Overall, the budget for the 2007 fiscal year would further reshape the government in the way the administration has been striving to during the past half-decade: building up military capacity and defenses against terrorist threats on U.S. soil, while restraining expenditures on many domestic areas, from education programs to train service.

    For the second consecutive year, the White House will ask for an outright reduction in the "discretionary" part of the budget -- the portion that is determined year to year -- apart from the Pentagon and homeland security. According to one congressional source, White House officials plan to emphasize their frugality in discretionary spending, as they propose to cut it more deeply than Congress just did in the budget for the current fiscal year that was approved last week.


  3. #3

    In Bush's Budget Plan, Shifting Priorities

    In Bush's Budget Plan, Shifting Priorities

    Article Tools Sponsored By
    Published: February 5, 2006

    WASHINGTON, Feb. 4 — President Bush wants to spend more on bird flu and the physical sciences next year, but would freeze the budget of the National Institutes of Health and would slightly cut federal support for research on cancer and heart disease, two of the leading killers of Americans, budget documents show.

    The president's budget, to be unveiled on Monday, shows the hard choices facing Congress and the nation as the wars in Iraq and Afghanistan continue and Medicare, Medicaid and Social Security take up a growing share of the federal dollar.

    Mr. Bush is requesting a second installment of money to protect the nation against the threat of pandemic influenza: $2.65 billion in 2007, on top of the $3.3 billion that Congress provided for this year.

    Budget documents from the Department of Health and Human Services say Mr. Bush would use the new money to buy flu vaccine for every person in the United States and to provide antiviral drugs to one-fourth of the population in an emergency. Health officials see the disease, first reported in Asia, as a serious threat. The World Health Organization says that 161 people have been infected and that 86 of them have died.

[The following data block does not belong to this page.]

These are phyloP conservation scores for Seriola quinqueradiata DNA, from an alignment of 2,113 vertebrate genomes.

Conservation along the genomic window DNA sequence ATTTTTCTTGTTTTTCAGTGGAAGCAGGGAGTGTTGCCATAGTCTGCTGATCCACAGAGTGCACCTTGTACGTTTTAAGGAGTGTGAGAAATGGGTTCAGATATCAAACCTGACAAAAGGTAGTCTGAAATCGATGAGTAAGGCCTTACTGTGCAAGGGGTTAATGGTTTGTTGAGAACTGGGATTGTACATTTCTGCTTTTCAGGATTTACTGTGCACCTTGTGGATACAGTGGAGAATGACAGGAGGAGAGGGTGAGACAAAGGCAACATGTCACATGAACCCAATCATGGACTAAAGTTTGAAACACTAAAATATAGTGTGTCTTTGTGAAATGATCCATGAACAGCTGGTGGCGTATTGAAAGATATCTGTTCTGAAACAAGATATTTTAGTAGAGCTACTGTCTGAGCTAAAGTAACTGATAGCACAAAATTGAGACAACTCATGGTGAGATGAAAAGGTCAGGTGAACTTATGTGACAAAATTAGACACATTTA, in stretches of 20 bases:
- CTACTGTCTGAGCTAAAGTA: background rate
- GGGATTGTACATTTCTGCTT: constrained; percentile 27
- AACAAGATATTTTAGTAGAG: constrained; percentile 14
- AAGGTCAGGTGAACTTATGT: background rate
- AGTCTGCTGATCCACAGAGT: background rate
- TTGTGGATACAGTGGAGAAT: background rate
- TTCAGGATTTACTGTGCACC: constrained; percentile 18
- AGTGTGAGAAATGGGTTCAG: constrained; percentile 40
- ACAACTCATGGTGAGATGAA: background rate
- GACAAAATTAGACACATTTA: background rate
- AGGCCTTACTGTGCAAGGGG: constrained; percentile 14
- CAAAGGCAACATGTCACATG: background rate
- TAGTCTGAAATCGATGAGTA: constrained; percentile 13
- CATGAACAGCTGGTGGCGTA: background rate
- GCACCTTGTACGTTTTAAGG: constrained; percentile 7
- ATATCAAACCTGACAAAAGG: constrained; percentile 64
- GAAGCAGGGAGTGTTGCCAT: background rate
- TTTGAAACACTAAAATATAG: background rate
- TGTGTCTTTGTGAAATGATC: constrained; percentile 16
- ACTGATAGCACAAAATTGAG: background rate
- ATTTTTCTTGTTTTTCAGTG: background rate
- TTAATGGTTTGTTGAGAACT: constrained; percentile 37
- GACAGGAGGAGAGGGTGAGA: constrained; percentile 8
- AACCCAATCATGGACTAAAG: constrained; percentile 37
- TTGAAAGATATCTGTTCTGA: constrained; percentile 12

Mr. Bush's budget follows up a commitment in his State of the Union address to double spending on basic research in the physical sciences over 10 years as a way to "keep America competitive."

    The president will request $6 billion for the National Science Foundation in 2007, an increase of 7.8 percent over this year's level, and is seeking $4.1 billion for the science office at the Energy Department, an increase of 14 percent, according to budget documents.

    The science foundation, an engine of high-tech innovation, supports the work of many mathematicians, physicists, chemists, engineers, computer scientists and biologists.

    Patrick White, director of federal relations for the Association of American Universities, which represents 60 large research universities, said, "We are very pleased to see what the Bush administration is doing for the physical sciences."


  4. #4
    Super Moderator Sue Pendleton's Avatar
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    Jul 2001
    Wisconsin USA
    Quote Originally Posted by Wise Young
    Particularly relevant to the spinal cord injury community is a freeze of payments to nursing homes and home health agencies, programs for oxygen supply to patients at home, increases in premiums for people earning more than $80,000 per year and doubling of premiums for people earning $100,000-$150,000. The program does not cut doctor payments by Medicare because that was already done last year.

    This explains 2 bills going through the Maryland Assembly right now. It's to cover the federal budget cutting into paychecks for more Medicare taxes. I wondered why the amount listed was so high per family, $150,000.
    Courage doesn't always roar. Sometimes courage is the quiet voice at the end of the day saying, "I will try again tomorrow."

    Disclaimer: Answers, suggestions, and/or comments do not constitute medical advice expressed or implied and are based solely on my experiences as a SCI patient. Please consult your attending physician for medical advise and treatment. In the event of a medical emergency please call 911.